An icy silence went about the room.
“No Ma’am, my mother is not like that.”
“No Ma’am, my mother loves me very much – she never wants me to go anywhere.”
“What sort of ‘drink’? We are not ‘that’ type of people!”
“Can’t waste water having long baths!”
And, finally, “My mother is very clean. Why would she throw her things about? She’s the one always cleaning up.”
Quickly had to wind up the #MothersCanBeCrazyToo Campaign! Tea and biscuit bribe break ASAP! To be sure, some matters are better not joked about – religion, politics, and our North Indian favourite Karva Chauth festival, being a few. And mothers, of course!
Don’t be a Meena Kumari
At one workshop, young women were lamenting about how difficult their lives were – as indeed they are.
One lament led to another, and so on and so forth, and much weeping and crying ensued. A wave of sympathy and efforts to double their own tragedy went across the room. Some crying along, some rushing about for water to stop the crying, some making the one beside her cry a bit more. Alright. No problem with tears, feel free, let the tears flow.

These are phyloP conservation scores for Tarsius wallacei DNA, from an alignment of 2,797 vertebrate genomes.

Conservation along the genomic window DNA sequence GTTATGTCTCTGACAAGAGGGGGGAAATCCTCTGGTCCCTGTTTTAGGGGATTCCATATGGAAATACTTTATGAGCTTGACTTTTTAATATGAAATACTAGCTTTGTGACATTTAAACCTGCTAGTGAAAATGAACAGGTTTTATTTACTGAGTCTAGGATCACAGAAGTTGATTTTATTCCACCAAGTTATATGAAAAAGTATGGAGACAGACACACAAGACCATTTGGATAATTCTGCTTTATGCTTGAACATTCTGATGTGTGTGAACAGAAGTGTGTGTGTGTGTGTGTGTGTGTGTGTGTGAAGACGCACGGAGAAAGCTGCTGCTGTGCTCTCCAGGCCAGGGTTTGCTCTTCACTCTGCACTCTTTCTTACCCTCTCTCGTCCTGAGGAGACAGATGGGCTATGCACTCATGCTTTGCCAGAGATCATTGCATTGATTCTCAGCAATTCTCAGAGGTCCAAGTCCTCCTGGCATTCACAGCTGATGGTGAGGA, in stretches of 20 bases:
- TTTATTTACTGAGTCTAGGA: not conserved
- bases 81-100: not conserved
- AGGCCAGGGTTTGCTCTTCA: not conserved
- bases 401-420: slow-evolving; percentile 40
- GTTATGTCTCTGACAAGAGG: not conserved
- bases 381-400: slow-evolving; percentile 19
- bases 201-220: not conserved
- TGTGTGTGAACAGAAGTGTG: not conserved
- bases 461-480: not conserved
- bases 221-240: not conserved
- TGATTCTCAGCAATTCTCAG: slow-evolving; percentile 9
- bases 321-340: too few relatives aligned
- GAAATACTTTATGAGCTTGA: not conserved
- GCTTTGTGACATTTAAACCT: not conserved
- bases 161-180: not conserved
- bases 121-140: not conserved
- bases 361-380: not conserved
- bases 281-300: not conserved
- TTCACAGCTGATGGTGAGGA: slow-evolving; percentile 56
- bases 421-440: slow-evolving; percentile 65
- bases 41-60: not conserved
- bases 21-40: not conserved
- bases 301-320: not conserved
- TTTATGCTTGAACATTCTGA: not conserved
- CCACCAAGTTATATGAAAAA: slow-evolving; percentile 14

After a while, I brought the discussion back to agency, to being able to regain a measure of control, making informed and thought-through choices, no matter how small. To how feelings of helplessness, victimhood and being totally at the mercy of someone else do not better our circumstances. In keeping with which, I added, “Now let’s not be a Meena Kumari forever”.
Usually, those who know our Lady of Laments, laugh and giggle, and this becomes a jingle of sorts. “Look, you are becoming a Meena Kumari” and “No way! I am not going to be a Meena Kumari!”